The Supreme Court said Tuesday that a survivor and relatives of victims of the Sandy Hook Elementary School shooting can pursue their used to kill 26 people. The justices rejected an appeal from Remington Arms that argued it should be shielded by a 2005 federal law preventing most lawsuits against firearms manufacturers when their products are used in crimes.
The case is being watched by gun control advocates, gun rights supporters and gun manufacturers across the country, as it has the potential to provide a roadmap for victims of other mass shootings to circumvent the federal law and sue the makers of firearm.
The court's order allows the lawsuit filed in Connecticut state court by a survivor and relatives of nine victims who died at the Newtown, Connecticut, school on Dec. 14, 2012, to go forward.
The lawsuit says the Madison, North Carolina-based company should never have sold a weapon as dangerous as the Bushmaster AR-15-style rifle to the public. Gunman Adam Lanza used it to kill 20 first graders and six educators. It also alleges Remington targeted younger, at-risk males in marketing and product placement in violent video games. Lanza was 20 years old.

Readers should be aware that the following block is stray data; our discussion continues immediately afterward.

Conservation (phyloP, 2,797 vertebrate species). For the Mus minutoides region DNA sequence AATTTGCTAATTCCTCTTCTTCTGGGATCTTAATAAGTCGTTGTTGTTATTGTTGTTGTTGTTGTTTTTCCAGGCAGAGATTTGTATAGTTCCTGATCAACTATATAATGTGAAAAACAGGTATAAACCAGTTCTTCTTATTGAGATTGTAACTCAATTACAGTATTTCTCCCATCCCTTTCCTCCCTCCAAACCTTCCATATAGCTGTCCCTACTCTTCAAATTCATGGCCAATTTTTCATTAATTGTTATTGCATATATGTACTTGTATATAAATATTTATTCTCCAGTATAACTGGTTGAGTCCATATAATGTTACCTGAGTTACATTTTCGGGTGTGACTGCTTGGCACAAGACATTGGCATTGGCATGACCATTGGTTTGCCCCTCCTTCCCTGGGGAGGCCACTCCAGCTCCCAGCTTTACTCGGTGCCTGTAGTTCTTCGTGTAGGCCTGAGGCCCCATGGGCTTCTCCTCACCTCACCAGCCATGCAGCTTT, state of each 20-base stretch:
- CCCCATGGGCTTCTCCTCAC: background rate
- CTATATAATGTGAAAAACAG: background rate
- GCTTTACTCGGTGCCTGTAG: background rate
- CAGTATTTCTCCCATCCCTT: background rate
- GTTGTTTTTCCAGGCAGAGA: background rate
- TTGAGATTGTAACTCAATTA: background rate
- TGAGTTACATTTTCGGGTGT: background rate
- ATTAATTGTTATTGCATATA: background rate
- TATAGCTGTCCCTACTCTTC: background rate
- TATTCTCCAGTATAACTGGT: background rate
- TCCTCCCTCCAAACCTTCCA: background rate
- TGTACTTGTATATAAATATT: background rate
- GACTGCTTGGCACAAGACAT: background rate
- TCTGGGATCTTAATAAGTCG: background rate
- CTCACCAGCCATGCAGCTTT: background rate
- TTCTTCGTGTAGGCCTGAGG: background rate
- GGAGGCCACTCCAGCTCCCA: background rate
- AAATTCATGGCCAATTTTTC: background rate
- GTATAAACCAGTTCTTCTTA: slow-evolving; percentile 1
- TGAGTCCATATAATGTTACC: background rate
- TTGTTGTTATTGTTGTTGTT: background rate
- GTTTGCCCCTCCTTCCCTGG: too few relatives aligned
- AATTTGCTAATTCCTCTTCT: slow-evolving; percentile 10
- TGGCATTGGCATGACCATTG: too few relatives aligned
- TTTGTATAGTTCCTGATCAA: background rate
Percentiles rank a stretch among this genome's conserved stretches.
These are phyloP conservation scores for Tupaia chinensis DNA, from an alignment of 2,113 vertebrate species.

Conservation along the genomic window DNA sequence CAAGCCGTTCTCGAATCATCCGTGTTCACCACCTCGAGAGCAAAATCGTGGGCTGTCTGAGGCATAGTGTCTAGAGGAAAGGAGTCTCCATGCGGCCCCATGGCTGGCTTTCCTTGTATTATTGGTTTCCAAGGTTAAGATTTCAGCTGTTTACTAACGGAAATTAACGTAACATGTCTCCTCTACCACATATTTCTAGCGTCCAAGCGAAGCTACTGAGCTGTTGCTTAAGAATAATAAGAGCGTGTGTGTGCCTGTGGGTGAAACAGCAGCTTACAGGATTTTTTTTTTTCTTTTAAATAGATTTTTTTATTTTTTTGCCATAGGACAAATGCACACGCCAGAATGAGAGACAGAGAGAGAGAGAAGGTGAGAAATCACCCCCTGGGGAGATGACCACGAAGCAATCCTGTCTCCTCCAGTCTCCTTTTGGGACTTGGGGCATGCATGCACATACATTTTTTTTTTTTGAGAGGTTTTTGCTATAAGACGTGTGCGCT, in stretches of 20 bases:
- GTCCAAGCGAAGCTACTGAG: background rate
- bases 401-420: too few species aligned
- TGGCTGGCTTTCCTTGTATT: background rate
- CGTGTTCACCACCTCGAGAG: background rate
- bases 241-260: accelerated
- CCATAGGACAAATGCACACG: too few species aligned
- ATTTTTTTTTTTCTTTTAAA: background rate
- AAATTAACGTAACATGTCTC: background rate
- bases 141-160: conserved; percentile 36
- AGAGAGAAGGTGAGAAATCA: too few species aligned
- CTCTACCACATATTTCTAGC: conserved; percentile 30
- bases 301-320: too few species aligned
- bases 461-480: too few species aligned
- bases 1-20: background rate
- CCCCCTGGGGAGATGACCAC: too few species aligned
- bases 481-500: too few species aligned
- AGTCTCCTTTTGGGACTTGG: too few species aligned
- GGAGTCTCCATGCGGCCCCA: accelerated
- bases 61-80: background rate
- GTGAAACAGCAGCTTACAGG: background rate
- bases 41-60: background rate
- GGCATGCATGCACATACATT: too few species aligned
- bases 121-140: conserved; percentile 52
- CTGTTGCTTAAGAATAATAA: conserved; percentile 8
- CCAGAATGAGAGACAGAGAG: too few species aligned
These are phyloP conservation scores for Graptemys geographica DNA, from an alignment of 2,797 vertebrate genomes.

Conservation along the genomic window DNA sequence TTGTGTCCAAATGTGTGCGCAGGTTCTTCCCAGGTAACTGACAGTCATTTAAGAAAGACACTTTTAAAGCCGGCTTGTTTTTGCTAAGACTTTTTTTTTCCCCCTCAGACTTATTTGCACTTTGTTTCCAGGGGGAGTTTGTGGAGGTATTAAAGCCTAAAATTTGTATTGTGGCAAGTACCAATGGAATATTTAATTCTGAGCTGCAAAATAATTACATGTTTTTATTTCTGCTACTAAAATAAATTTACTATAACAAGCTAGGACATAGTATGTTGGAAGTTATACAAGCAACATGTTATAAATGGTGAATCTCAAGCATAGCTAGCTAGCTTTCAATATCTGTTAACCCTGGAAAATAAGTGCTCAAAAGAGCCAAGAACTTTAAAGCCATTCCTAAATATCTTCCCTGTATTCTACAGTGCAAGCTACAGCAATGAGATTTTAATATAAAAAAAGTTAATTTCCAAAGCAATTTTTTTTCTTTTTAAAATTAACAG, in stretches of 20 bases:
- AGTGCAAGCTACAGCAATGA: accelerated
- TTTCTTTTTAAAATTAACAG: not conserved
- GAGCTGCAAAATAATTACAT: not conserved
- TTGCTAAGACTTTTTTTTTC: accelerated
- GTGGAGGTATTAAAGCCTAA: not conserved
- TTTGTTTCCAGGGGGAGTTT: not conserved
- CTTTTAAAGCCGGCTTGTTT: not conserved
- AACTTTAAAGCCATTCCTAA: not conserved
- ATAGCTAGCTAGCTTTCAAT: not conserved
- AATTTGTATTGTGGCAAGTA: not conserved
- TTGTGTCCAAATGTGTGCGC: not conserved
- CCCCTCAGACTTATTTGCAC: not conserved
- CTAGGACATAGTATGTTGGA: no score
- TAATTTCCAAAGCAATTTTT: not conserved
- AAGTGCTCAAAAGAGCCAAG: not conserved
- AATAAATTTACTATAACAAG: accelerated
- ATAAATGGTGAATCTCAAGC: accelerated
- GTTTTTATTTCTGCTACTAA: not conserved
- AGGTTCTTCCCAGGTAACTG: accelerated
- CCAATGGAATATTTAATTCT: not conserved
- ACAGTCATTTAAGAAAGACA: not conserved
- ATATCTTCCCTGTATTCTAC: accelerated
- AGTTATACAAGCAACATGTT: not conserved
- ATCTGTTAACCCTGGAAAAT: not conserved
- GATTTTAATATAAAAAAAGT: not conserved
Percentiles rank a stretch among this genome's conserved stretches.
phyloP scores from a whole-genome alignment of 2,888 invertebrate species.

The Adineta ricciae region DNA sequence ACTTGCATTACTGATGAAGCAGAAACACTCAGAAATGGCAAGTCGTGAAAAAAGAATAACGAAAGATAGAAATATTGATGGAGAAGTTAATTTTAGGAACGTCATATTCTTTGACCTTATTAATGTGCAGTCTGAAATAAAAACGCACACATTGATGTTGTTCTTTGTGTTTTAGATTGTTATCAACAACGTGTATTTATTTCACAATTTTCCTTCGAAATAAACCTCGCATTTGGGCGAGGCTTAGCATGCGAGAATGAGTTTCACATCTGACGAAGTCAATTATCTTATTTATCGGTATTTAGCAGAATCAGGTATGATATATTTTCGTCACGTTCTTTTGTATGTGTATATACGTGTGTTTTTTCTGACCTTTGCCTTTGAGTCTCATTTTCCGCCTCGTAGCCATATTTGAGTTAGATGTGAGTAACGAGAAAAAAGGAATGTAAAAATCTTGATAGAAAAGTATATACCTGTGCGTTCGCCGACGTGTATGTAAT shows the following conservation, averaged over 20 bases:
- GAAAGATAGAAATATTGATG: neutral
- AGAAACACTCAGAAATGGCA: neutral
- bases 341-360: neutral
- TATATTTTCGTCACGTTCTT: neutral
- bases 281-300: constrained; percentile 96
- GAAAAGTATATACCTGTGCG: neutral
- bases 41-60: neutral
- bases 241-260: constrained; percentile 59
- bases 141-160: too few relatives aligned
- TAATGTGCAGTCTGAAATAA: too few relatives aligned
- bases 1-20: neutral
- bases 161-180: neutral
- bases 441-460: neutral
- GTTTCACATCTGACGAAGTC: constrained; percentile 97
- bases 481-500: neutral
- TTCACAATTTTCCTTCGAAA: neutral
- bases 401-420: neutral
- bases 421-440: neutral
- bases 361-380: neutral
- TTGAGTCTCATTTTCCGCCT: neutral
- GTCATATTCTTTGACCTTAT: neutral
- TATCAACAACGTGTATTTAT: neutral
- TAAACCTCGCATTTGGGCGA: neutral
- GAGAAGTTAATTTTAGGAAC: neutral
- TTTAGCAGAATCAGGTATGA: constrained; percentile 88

"The families are grateful that the Supreme Court upheld precedent and denied Remington's latest attempt to avoid accountability," said Joshua Koskoff, a lawyer for the Sandy Hook families.
"We are ready to resume discovery and proceed towards trial in order to shed light on Remington's profit-driven strategy to expand the AR-15 market and court high-risk users at the expense of Americans' safety," he said.
Messages seeking comment were left with a lawyer for Remington Arms on Tuesday.
Before the school shooting, Lanza shot his mother to death at their Newtown home. He killed himself as police arrived at the school. The rifle was legally owned by his mother.
After her six-year-old son Dylan was killed by Lanza, Nicole Hockley told CBS News she wants the gun manufacturer held accountable.
"This is a weapon that's been designed to inflict mass casualties and, 'you're not a man if you don't have it.' That's morally reprehensible and, from a marketing perspective, that's just wrong and needs to stop," Hockley said.
The Connecticut Supreme Court had earlier ruled 4-3 that the lawsuit could proceed for now, citing an exemption in the federal law. The decision overturned a ruling by a trial court judge who dismissed the lawsuit based on the 2005 federal law, named the Protection of Lawful Commerce in Arms Act.
The federal law has been criticized by gun control advocates as being too favorable to gun-makers. It has been cited by other courts that rejected lawsuits against gun-makers and dealers in other high-profile shooting attacks, including the 2012 Colorado movie theater shooting and the Washington, D.C., sniper shootings in 2002.
The National Rifle Association, 10 mainly Republican-led states and 22 Republicans in Congress were among those urging the court to jump into the case and end the lawsuit against Remington.
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